Facebook Face-Off …  Why Social Media Shouldn't Be About Showing Off

There's something compelling about using social media. It's great fun to reconnect with old friends. To keep in touch with the lives of loved ones we might otherwise only hear from come Christmastime. And it's a great way to chat with likeminded members of a group to which we belong. But some people, and I'm sure we've all encountered them, use Facebook, and other social media sites for another reason entirely. Because they want to show off. 

I know it's irritating when someone you've 'friended' continually fills you in on every single detail of their life. You know the ones: 'Clarice Cowbridge is making a cup of tea' then, ten minutes later, 'Clarice Cowbridge is eating toast' and then a few minutes after that 'Clarice Cowbridge is putting her pots in the dishwasher'. Drives you mad, doesn't it? It's always stuck me that either these people don't have a life (or any work, chores, or even fun to get busy with), or they're so convinced that their life is wonderful that they just know everyone wants to follow along. And, to be honest, it's probably a combination of the two.

But, of course, even if you don't want to go as far as 'de-friending' them … never a nice thing to suspect someone of doing to you … you can always just scan over their all-too regular updates. As irritating as they are, they're nothing compared with the people who really use social networks only to show off. They're rarely regular posters. But, oh boy do they know how to make the most of their status updates to update us on their 'status'. Because some people treat Facebook as though it's one of those round-robin Christmas letters you get from Aunt Agatha. You know the sort '3-year-old Heliotrope has been voted class councillor at her nursery' or 'Persephone chose the water birth option … overlooking the Med, of course!'. Of course …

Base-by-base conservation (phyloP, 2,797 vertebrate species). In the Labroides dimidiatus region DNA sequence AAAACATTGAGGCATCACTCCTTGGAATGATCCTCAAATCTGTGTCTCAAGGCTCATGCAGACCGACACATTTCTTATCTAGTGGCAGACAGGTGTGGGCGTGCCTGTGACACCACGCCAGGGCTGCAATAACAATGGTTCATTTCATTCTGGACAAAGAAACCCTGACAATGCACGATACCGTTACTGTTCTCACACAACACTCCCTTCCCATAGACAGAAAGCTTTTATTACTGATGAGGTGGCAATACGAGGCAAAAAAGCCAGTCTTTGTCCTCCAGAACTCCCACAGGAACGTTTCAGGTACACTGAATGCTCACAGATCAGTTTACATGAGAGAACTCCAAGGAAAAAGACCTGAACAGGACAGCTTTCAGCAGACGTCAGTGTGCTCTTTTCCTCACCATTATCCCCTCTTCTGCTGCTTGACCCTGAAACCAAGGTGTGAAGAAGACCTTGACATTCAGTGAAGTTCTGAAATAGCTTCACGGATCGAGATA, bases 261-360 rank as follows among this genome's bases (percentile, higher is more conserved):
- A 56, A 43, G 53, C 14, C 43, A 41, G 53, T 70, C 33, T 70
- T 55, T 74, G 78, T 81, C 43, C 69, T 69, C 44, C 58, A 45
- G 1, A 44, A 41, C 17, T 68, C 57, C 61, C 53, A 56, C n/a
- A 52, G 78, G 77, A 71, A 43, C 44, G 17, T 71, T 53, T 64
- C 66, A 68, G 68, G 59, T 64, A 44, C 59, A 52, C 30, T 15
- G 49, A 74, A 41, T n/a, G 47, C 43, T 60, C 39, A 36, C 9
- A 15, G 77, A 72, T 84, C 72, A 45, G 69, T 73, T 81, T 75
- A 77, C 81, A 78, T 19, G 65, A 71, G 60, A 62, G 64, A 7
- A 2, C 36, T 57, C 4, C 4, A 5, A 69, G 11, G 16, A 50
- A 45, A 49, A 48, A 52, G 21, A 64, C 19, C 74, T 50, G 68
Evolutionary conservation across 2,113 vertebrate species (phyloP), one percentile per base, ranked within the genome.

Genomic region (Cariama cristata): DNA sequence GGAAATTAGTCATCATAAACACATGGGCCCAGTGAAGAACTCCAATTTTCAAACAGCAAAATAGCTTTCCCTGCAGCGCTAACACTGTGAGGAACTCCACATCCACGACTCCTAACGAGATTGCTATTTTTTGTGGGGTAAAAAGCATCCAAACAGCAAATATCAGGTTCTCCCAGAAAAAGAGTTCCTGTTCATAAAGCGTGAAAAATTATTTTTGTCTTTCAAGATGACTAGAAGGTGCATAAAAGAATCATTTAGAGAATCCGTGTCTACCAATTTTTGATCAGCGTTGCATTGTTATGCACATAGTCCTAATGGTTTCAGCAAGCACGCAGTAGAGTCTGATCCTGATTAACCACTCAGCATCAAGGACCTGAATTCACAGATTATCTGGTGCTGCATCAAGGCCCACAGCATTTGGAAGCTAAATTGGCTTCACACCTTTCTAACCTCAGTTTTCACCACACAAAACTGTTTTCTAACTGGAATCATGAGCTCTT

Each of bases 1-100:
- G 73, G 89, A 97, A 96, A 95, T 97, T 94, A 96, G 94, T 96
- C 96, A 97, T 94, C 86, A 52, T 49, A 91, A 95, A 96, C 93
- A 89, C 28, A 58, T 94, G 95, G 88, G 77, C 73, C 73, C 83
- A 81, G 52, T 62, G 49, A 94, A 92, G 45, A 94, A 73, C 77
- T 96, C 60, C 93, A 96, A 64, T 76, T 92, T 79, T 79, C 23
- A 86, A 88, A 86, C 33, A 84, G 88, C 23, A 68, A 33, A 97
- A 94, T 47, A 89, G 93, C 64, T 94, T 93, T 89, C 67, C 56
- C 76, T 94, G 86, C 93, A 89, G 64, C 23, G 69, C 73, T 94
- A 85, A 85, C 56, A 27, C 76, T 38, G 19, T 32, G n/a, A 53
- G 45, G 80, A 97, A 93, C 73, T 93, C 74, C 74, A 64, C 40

And because they post so infrequently it's very difficult to ignore. After all, it might just be something you need, or even want, to read.  Most of the time, of course, it's not. It's far more likely to be something about some exam their offspring has excelled in than anything you truly care about one way or the other. It's lovely to get the occasional Facebook 'poke' from someone wanting to swap news or check in on you, but it's another if all they really want to do is tell you how very fabulous their life is (at least when compared to your own).

These Facebook show-offs come in all manner of guises. Firstly there are the ones who are fond of the coded entry. They'll say something like 'Had glorious lunch at Beau Rivage with GDL. Fab times.' And you're left with several thoughts. Ooh, french name, must be expensive. And with a mystery person too. Who is this 'GDL'? A VIP? A celeb? A secret lover? But while, this type of status update, which reads like a diary entry, is clearly designed to leave us thinking, it's also about reminding everyone that there are parts of this person's life about which we know nothing. And, by implication, it lets us know that we are not a significant part of that life, otherwise we'd know instantly who this mysterious 'GDL' is. Now none of this might be deliberate. But, tell me this, did you ever write anything on Facebook without carefully considering how it might read to other people? Of course not. And neither do the show-offs.

But some status updates are so obviously designed purely to make anyone who reads it envious. There's the friend who only posts to complain about how hectic their life is. Not, you understand, their housework, shopping or transporting the kids around. No, here we're talking: 'At last my own bed. Even 5 stars gets tired when you're in 8 hotel rooms in 6 countries in 10 days!  I'm just about to drop. Who knew this new job would be so gruelling?'.  So he/she's a world traveller, has a fab new job that requires them to jet all over the place and they get put up in great hotels. And they are complaining … why? So they can tell you about their fab new life, that's why!